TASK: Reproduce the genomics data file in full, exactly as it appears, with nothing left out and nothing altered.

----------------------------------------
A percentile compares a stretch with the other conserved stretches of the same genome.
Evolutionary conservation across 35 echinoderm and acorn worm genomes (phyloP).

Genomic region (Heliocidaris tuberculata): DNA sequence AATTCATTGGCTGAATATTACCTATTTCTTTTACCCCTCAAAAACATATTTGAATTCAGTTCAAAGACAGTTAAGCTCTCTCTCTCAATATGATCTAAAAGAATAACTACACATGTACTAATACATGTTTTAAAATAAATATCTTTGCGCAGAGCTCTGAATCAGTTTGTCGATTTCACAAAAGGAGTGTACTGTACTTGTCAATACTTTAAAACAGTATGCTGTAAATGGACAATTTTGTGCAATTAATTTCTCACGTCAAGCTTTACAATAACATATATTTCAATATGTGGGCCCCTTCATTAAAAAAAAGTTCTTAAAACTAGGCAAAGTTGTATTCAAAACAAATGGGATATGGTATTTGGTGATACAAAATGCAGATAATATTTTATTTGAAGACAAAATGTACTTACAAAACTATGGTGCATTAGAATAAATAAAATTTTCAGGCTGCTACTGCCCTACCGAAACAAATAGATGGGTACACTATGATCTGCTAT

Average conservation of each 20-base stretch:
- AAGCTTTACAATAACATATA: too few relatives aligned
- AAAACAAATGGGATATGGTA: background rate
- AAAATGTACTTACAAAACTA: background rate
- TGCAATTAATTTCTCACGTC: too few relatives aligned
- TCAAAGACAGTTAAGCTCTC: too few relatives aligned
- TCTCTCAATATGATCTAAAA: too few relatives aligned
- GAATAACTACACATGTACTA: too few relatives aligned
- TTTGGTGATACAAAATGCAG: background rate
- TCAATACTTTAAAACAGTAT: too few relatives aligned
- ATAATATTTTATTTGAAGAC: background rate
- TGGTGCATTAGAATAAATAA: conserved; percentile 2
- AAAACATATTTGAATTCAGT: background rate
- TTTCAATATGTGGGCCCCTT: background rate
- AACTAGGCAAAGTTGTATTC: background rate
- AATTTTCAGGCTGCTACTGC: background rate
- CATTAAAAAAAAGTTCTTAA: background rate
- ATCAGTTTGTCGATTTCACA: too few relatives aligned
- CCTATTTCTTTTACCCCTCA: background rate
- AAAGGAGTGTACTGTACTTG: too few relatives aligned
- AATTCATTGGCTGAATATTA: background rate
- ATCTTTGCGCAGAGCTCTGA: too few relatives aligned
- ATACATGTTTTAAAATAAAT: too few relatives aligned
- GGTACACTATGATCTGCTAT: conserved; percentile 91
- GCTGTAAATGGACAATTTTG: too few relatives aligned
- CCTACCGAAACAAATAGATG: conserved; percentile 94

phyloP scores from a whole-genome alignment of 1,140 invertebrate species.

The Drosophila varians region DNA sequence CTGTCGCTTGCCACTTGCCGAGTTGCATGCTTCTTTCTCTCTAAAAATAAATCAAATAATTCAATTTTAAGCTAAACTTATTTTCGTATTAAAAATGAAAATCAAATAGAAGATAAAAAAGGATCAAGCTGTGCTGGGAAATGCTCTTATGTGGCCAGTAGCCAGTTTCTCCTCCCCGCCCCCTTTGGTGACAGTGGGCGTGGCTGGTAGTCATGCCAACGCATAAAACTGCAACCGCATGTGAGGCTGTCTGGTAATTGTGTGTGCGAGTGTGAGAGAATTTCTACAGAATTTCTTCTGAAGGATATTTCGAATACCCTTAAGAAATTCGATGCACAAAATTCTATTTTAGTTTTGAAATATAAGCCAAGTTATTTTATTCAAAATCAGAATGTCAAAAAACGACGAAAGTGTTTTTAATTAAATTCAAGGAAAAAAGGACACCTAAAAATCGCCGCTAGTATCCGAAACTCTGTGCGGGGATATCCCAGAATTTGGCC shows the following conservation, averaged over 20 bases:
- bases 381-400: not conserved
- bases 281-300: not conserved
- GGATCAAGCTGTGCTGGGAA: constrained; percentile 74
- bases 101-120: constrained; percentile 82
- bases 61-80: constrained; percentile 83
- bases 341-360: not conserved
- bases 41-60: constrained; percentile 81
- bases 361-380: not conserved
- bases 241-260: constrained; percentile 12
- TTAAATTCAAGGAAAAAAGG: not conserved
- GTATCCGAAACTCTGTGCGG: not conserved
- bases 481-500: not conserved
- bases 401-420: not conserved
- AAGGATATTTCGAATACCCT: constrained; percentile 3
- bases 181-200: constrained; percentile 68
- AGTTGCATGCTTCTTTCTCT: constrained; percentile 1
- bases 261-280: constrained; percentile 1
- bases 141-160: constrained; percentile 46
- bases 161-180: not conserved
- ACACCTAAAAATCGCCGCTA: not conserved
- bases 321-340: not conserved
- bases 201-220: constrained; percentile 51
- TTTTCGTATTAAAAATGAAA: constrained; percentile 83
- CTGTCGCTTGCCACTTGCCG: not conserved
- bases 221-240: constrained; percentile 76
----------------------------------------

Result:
A percentile compares a stretch with the other conserved stretches of the same genome.
Evolutionary conservation across 35 echinoderm and acorn worm genomes (phyloP).

Genomic region (Heliocidaris tuberculata): DNA sequence AATTCATTGGCTGAATATTACCTATTTCTTTTACCCCTCAAAAACATATTTGAATTCAGTTCAAAGACAGTTAAGCTCTCTCTCTCAATATGATCTAAAAGAATAACTACACATGTACTAATACATGTTTTAAAATAAATATCTTTGCGCAGAGCTCTGAATCAGTTTGTCGATTTCACAAAAGGAGTGTACTGTACTTGTCAATACTTTAAAACAGTATGCTGTAAATGGACAATTTTGTGCAATTAATTTCTCACGTCAAGCTTTACAATAACATATATTTCAATATGTGGGCCCCTTCATTAAAAAAAAGTTCTTAAAACTAGGCAAAGTTGTATTCAAAACAAATGGGATATGGTATTTGGTGATACAAAATGCAGATAATATTTTATTTGAAGACAAAATGTACTTACAAAACTATGGTGCATTAGAATAAATAAAATTTTCAGGCTGCTACTGCCCTACCGAAACAAATAGATGGGTACACTATGATCTGCTAT

Average conservation of each 20-base stretch:
- AAGCTTTACAATAACATATA: too few relatives aligned
- AAAACAAATGGGATATGGTA: background rate
- AAAATGTACTTACAAAACTA: background rate
- TGCAATTAATTTCTCACGTC: too few relatives aligned
- TCAAAGACAGTTAAGCTCTC: too few relatives aligned
- TCTCTCAATATGATCTAAAA: too few relatives aligned
- GAATAACTACACATGTACTA: too few relatives aligned
- TTTGGTGATACAAAATGCAG: background rate
- TCAATACTTTAAAACAGTAT: too few relatives aligned
- ATAATATTTTATTTGAAGAC: background rate
- TGGTGCATTAGAATAAATAA: conserved; percentile 2
- AAAACATATTTGAATTCAGT: background rate
- TTTCAATATGTGGGCCCCTT: background rate
- AACTAGGCAAAGTTGTATTC: background rate
- AATTTTCAGGCTGCTACTGC: background rate
- CATTAAAAAAAAGTTCTTAA: background rate
- ATCAGTTTGTCGATTTCACA: too few relatives aligned
- CCTATTTCTTTTACCCCTCA: background rate
- AAAGGAGTGTACTGTACTTG: too few relatives aligned
- AATTCATTGGCTGAATATTA: background rate
- ATCTTTGCGCAGAGCTCTGA: too few relatives aligned
- ATACATGTTTTAAAATAAAT: too few relatives aligned
- GGTACACTATGATCTGCTAT: conserved; percentile 91
- GCTGTAAATGGACAATTTTG: too few relatives aligned
- CCTACCGAAACAAATAGATG: conserved; percentile 94

phyloP scores from a whole-genome alignment of 1,140 invertebrate species.

The Drosophila varians region DNA sequence CTGTCGCTTGCCACTTGCCGAGTTGCATGCTTCTTTCTCTCTAAAAATAAATCAAATAATTCAATTTTAAGCTAAACTTATTTTCGTATTAAAAATGAAAATCAAATAGAAGATAAAAAAGGATCAAGCTGTGCTGGGAAATGCTCTTATGTGGCCAGTAGCCAGTTTCTCCTCCCCGCCCCCTTTGGTGACAGTGGGCGTGGCTGGTAGTCATGCCAACGCATAAAACTGCAACCGCATGTGAGGCTGTCTGGTAATTGTGTGTGCGAGTGTGAGAGAATTTCTACAGAATTTCTTCTGAAGGATATTTCGAATACCCTTAAGAAATTCGATGCACAAAATTCTATTTTAGTTTTGAAATATAAGCCAAGTTATTTTATTCAAAATCAGAATGTCAAAAAACGACGAAAGTGTTTTTAATTAAATTCAAGGAAAAAAGGACACCTAAAAATCGCCGCTAGTATCCGAAACTCTGTGCGGGGATATCCCAGAATTTGGCC shows the following conservation, averaged over 20 bases:
- bases 381-400: not conserved
- bases 281-300: not conserved
- GGATCAAGCTGTGCTGGGAA: constrained; percentile 74
- bases 101-120: constrained; percentile 82
- bases 61-80: constrained; percentile 83
- bases 341-360: not conserved
- bases 41-60: constrained; percentile 81
- bases 361-380: not conserved
- bases 241-260: constrained; percentile 12
- TTAAATTCAAGGAAAAAAGG: not conserved
- GTATCCGAAACTCTGTGCGG: not conserved
- bases 481-500: not conserved
- bases 401-420: not conserved
- AAGGATATTTCGAATACCCT: constrained; percentile 3
- bases 181-200: constrained; percentile 68
- AGTTGCATGCTTCTTTCTCT: constrained; percentile 1
- bases 261-280: constrained; percentile 1
- bases 141-160: constrained; percentile 46
- bases 161-180: not conserved
- ACACCTAAAAATCGCCGCTA: not conserved
- bases 321-340: not conserved
- bases 201-220: constrained; percentile 51
- TTTTCGTATTAAAAATGAAA: constrained; percentile 83
- CTGTCGCTTGCCACTTGCCG: not conserved
- bases 221-240: constrained; percentile 76